Letter from the Past
All’s well, I hope?
I arrived here in one piece, with no major injuries, and no hiccups to speak of.
In the first few minutes since my arrival, with the exception of an unpaid cab fare, three cigarette butts (tossed in the wind), and a period-appropriate meal (2 eggs, a quarter-gallon of coffee, “french-fries”, and hot, sweet bread, which will also go unpaid), I have contributed nothing to this period; stepped on no butterflies; done nothing that isn’t period-appropriate. I assume you still exist.
Since you are young and forgetful, and your mind would rather think about different things, I’m going to reiterate the reason for my trip and this correspondence. You will, hopefully, remember that the Tecko Brand Magic-Mailbox 3K, which is currently sitting in the window of your apartment, will send and receive letters to any time-frame so long as the address of the recipient is that of a Tecko Brand Magic-Mailbox 2.5K or newer. As I am currently in possession of their latest model Mailbox, this will not be a problem. I sincerely hope you will also remember to check your mail as frequently as possible. And, for the love of god Y, maintain. Maintain. Maintain a healthy correspondence with me. Write! Write often! I don’t know when I can return, so I will be relying on your letters for an explanation of current events, especially anything related to me.
Now, as for the reason for this trip, there are a few things that I shouldn’t have to remind you of. Shouldn’t being a word used to describe the best-case-scenario, it should come as no surprise to you, my young worst-case-scenario, that explaining everything from the beginning is a necessity.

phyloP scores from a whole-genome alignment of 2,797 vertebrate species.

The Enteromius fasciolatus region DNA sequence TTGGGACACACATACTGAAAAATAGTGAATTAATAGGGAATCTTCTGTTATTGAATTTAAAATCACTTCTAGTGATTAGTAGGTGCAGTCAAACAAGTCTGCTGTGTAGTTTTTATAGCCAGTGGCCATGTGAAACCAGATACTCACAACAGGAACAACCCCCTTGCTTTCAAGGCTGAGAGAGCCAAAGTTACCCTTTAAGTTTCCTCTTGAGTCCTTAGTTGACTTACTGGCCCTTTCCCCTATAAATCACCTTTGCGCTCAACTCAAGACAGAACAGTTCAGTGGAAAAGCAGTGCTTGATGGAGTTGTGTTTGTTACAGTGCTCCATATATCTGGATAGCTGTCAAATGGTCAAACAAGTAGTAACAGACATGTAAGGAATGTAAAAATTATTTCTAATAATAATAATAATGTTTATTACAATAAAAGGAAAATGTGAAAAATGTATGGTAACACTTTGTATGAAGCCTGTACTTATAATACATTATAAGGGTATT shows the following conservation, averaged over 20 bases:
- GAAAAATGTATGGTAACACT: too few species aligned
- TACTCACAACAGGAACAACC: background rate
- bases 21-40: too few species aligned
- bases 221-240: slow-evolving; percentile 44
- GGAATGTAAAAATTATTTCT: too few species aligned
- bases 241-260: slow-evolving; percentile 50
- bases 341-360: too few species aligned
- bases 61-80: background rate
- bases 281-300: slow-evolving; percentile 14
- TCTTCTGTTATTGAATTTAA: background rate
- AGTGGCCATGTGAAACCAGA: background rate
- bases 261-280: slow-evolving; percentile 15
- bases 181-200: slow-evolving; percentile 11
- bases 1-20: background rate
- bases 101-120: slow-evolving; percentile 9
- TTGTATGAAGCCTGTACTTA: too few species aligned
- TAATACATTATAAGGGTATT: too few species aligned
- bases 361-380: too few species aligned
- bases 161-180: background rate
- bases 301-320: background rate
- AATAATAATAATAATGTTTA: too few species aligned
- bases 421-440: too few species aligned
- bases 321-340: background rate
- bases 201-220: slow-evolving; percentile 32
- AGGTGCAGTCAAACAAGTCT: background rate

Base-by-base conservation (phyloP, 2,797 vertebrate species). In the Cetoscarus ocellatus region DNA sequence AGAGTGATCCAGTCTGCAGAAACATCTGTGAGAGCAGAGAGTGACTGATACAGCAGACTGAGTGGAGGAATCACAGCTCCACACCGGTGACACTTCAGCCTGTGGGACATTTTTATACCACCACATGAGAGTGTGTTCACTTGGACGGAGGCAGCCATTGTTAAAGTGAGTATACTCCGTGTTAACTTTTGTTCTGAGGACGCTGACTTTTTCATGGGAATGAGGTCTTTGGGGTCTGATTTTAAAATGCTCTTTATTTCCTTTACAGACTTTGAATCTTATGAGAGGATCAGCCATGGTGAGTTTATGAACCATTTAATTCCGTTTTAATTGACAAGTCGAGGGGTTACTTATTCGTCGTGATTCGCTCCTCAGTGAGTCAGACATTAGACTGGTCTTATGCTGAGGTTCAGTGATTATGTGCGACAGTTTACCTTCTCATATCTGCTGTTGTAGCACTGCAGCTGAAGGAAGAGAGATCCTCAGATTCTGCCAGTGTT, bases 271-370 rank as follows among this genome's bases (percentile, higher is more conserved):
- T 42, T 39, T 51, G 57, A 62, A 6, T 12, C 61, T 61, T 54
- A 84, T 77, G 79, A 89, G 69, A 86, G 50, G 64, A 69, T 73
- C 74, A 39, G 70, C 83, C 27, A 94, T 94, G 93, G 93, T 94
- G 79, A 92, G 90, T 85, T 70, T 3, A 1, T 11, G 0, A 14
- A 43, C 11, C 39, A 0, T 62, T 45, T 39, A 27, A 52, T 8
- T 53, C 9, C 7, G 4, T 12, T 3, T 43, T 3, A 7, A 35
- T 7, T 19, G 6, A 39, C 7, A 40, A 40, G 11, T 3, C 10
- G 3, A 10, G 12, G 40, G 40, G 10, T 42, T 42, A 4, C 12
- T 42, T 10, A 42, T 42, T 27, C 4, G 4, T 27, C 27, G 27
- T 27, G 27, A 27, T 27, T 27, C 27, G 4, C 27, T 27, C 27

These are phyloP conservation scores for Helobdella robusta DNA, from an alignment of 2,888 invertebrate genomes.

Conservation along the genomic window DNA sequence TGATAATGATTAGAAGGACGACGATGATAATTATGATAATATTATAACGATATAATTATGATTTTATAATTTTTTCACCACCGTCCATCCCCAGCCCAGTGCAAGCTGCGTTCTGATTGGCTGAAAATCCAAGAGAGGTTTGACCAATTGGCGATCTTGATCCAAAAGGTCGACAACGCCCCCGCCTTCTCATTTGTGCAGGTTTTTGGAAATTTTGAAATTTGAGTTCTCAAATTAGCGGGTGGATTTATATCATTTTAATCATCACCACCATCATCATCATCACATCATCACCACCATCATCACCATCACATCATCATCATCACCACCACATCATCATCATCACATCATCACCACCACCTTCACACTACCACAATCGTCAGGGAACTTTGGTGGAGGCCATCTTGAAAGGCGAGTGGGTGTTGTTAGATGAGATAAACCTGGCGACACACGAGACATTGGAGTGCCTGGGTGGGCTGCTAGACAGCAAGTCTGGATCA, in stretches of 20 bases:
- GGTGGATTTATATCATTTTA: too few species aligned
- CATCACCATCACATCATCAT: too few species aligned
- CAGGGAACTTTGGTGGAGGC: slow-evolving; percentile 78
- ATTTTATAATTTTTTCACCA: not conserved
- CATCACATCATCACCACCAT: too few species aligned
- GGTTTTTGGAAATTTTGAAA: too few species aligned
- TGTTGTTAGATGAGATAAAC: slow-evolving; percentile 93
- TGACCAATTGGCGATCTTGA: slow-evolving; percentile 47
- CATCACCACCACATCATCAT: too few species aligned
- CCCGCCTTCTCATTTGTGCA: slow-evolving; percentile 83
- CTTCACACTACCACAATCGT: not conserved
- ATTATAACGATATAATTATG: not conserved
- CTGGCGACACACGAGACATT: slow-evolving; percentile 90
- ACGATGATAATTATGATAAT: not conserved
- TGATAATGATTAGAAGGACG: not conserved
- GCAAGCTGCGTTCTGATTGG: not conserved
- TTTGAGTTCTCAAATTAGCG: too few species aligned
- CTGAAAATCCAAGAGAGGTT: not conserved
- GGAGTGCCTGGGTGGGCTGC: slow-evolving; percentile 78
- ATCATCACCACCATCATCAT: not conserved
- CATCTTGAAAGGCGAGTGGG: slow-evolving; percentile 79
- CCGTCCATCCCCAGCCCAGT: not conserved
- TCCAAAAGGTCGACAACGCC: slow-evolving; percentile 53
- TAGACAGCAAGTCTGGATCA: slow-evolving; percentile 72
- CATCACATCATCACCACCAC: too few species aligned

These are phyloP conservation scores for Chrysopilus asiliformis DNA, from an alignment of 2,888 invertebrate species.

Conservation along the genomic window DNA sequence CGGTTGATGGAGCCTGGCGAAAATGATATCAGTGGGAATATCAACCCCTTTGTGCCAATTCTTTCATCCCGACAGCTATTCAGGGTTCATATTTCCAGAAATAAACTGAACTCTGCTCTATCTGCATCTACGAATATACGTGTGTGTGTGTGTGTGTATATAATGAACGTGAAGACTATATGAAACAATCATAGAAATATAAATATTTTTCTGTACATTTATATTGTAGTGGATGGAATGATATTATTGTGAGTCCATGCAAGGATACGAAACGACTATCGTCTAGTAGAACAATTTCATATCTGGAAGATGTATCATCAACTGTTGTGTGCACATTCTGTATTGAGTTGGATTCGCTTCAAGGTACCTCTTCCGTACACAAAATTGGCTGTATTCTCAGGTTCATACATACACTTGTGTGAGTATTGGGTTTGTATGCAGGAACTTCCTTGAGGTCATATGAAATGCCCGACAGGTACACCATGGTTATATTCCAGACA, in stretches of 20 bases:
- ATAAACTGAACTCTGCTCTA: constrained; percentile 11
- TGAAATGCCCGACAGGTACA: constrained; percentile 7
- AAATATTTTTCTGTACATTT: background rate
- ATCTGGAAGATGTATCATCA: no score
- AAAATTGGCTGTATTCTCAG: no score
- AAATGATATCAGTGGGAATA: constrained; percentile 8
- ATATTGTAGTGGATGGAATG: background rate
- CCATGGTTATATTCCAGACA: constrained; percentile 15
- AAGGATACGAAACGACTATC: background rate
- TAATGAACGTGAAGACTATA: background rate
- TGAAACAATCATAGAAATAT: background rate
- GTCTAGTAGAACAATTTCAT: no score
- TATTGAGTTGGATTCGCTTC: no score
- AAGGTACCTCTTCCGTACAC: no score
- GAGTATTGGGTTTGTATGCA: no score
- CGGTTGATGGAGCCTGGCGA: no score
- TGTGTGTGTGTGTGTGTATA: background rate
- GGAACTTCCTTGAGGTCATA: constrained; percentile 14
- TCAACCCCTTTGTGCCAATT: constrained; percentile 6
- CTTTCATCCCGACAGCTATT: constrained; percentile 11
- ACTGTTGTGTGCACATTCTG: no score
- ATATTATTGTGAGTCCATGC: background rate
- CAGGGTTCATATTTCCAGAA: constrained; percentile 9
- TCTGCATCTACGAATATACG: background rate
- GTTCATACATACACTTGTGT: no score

I’ve come to this time, because my behavior has been mocked where you are. I’ve found history to be as alive as you and I, and I can’t stomach hours of reading history books when I could, with the crank of a lever, travel to the war of 1812, or watch the assassination of Lincoln, or see the erection of the Statue of Liberty. Those in the butterfly camp are under the impression that journeys of this nature will have severely adverse effects on the present, and I’m not totally disinclined to believe them. For that reason, I’ve traveled to as uneventful a time as any. Through all of the historical reading I could stomach, I’ve encountered nothing about this location, save for a few notes about it being fraught with political strife. Little else has been recorded about these past events, so I hope that my letters to you will illuminate a dark time in history. You, my worst-case-scenario, will be the second pair of eyes to see into this dark world of the past. With every creak of the Mailbox door, you will be opening a portal to untold wonders. Your true name, Y, will go down in history as the man on the other end of the telephone. You will be my Watson. You should be honored.